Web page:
League of Legends tourney places limit on LGBT players, Riot responds

League of Legends

Update: Garena has issued a statement reversing, and apologizing for, the rule limiting LGBT players in its Iron Solari tournaments. "Our initial ruling on LGBT player restrictions within the Iron Solari League has created a lot of good discussion and debate over the past 24 hours. After discussing the ruling with our partners and re-examining our approach, we have decided to remove these restrictions completely. This means that any player who self-identifies as female will be allowed to participate. We sincerely apologize for any offense we caused to the LGBT and gaming communities," it said.

"Our original intent when we put together this tournament was to promote diversity in the competitive gaming community. Hence, we are grateful to our players who have consistently provided their feedback to help us learn and improve as we strive to develop an inclusive gaming environment for all. We’ll also be keeping our promise of having an open dialogue with all parties as we plan this and future events," it continued. "We hope you will tune in to support these awesome teams and players in this upcoming tournament."

Original: In the wake of a bizarre ruling by e-sports league Garena Philippines limiting the number of LGBT players who can take part in its all-women Iron Solari tournament, League of Legends studio Riot Games has issued a statement saying all players are welcome at its tournaments, and that it is working with its partners to "ensure consistency with our values across all regions."

The trouble started earlier today when Garena Esports issued new rules for the second segment of its "all-feminine" Iron Solari tournament, which will now run on a monthly basis. It said that after discussions with various parties including members of teams who played in the first Iron Solari tournament, as well as "LoL players belonging to the Lesbian, Gay, Transgendered Women community," it has decided to place limits on the number of LGBT players who can take part.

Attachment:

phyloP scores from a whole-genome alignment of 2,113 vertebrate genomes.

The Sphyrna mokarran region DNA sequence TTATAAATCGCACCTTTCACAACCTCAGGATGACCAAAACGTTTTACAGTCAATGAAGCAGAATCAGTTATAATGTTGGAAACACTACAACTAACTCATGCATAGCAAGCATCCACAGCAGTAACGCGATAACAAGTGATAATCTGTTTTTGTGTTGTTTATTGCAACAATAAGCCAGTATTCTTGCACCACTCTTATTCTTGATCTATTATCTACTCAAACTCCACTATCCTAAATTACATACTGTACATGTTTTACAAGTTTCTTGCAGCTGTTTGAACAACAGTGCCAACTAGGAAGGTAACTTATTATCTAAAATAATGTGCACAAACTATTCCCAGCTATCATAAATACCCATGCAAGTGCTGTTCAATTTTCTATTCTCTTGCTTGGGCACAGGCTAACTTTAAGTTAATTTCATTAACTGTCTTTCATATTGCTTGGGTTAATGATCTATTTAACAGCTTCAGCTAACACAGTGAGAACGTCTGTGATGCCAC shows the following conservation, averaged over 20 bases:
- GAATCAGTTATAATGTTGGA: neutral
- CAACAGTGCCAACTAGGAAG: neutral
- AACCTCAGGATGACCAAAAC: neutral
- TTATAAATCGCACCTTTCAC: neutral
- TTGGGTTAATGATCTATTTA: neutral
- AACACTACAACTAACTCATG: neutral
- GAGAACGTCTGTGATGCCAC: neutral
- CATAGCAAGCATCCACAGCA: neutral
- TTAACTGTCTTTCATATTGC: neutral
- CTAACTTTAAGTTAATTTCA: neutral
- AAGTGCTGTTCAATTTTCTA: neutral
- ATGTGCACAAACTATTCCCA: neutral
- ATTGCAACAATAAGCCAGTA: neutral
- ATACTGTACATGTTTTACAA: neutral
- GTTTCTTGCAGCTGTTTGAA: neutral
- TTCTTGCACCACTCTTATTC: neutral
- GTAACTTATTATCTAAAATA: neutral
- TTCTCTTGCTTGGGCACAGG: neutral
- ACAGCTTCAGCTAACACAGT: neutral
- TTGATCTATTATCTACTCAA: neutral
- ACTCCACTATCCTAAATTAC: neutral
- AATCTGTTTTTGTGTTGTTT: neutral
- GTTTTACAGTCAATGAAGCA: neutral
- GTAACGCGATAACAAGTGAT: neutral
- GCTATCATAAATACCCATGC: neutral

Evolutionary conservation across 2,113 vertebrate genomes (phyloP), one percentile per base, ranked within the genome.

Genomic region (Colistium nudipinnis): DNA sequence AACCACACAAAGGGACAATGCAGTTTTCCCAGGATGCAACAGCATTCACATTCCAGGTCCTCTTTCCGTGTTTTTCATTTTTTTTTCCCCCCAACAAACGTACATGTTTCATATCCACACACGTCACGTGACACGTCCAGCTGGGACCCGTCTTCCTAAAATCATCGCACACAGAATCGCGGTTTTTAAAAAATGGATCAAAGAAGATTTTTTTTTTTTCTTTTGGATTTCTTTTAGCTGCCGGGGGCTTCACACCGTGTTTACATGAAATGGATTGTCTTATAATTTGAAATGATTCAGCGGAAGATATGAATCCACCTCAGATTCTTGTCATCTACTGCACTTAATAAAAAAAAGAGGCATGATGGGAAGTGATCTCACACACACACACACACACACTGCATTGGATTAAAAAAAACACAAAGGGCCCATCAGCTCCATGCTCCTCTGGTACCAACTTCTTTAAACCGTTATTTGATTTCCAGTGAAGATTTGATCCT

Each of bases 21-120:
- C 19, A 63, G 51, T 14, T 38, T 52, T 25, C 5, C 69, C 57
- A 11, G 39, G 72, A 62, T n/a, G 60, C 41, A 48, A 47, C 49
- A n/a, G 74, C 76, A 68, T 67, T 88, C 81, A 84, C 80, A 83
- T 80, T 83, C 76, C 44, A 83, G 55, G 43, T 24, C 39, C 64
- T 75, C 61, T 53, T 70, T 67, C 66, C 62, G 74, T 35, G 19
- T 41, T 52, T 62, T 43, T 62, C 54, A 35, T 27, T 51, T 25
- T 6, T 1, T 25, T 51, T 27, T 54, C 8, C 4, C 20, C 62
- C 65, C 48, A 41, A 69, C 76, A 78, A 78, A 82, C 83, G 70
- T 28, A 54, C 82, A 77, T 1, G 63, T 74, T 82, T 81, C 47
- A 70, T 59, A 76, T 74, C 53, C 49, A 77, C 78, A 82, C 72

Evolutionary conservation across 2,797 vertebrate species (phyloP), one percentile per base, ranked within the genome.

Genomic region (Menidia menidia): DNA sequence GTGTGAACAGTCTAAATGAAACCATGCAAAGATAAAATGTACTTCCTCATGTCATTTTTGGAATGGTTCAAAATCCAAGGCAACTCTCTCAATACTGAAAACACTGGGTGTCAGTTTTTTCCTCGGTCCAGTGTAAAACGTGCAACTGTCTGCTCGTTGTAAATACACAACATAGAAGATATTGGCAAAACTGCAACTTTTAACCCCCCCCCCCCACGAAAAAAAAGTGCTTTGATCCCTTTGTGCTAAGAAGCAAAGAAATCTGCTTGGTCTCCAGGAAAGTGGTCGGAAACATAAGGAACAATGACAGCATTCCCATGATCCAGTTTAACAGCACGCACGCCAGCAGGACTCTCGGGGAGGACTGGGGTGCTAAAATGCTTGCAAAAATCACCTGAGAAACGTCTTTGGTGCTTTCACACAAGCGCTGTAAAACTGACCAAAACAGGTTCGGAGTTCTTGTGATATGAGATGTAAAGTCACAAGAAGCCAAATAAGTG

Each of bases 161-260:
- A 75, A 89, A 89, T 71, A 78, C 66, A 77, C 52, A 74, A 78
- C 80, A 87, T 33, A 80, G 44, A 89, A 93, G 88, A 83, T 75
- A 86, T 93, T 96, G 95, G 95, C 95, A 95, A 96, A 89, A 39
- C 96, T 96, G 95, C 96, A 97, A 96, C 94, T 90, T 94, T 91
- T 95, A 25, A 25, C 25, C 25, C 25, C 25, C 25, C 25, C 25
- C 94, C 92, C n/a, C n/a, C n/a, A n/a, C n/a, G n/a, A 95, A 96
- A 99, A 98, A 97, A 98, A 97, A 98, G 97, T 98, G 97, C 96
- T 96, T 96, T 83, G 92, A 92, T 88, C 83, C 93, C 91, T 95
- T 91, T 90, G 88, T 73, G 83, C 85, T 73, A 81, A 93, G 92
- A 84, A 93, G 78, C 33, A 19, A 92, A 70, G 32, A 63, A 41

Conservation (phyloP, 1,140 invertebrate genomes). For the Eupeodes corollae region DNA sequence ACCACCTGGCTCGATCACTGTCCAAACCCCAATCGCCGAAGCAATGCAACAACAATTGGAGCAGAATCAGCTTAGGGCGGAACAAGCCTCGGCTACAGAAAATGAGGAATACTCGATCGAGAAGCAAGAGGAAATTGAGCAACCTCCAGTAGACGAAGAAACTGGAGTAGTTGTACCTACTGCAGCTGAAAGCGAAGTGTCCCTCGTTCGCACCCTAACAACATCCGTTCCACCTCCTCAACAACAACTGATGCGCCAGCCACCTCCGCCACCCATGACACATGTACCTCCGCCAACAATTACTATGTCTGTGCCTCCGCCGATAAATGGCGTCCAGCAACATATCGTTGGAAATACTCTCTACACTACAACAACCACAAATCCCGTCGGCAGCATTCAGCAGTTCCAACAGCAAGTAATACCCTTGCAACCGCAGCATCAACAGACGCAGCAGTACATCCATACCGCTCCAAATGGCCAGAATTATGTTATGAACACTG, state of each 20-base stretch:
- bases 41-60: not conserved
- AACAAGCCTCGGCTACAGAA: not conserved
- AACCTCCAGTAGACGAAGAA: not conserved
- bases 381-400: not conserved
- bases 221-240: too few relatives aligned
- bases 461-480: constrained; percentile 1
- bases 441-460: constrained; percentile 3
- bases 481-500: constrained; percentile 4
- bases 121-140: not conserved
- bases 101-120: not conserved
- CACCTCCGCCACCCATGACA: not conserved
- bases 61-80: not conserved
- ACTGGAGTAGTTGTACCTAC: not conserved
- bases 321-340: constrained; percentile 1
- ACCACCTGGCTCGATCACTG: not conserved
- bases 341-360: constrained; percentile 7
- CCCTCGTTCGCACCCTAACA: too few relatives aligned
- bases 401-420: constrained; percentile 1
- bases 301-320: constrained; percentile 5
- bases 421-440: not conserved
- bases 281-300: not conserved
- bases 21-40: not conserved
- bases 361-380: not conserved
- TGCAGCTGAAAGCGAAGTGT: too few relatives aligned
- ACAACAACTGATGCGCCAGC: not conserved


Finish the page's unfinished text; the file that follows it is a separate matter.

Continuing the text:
"Each team will be allowed to have a maximum of one (1) Gay/Transgendered woman for the entirety of the tournament day. Therefore, teams cannot do the following: Team_A's first game will be 4 female members and 1 gay, then on Team_A's second game, they will have 4 female members and replace with another gay or transgender member," the new rules state. "Any team who has violated the above provision, regardless if intentional or otherwise, whether discovered during the day of the event or some time after, will have all their team members (the female members as well as the Lesbian, Gay, Transgendered women member) sanctioned with a 1-year ban on all Garena-organized events, including subsequent Iron Solari Tournaments."

Strangely, Garena said it had imposed the new rules to help ensure "a more inclusive environment where no one feels left out." But it also claimed an obligation to ensure a level playing field for all, adding, "There are arguments and concerns from other participants who disputes that Lesbian, Gay, Transgendered Women members may probably have some unfair advantage."

I cannot for the life of me imagine what those advantages might be, but the reaction was immediate and exactly as you'd expect: disbelief and, once it was confirmed as legit, strongly negative. That led Riot to issue its response on Twitter, affirming that all players are welcome at all times. "LGBT players are welcome at official LoL tourneys," the studio wrote. "We're working with partners to ensure consistency with our values across all regions."

As it should be. We've reached out to Garena Esports for further clarity and we'll report back once we've heard from them.

Andy Chalk

Andy has been gaming on PCs from the very beginning, starting as a youngster with text adventures and primitive action games on a cassette-based TRS80. From there he graduated to the glory days of Sierra Online adventures and Microprose sims, ran a local BBS, learned how to build PCs, and developed a longstanding love of RPGs, immersive sims, and shooters. He began writing videogame news in 2007 for The Escapist and somehow managed to avoid getting fired until 2014, when he joined the storied ranks of PC Gamer. He covers all aspects of the industry, from new game announcements and patch notes to legal disputes, Twitch beefs, esports, and Henry Cavill. Lots of Henry Cavill.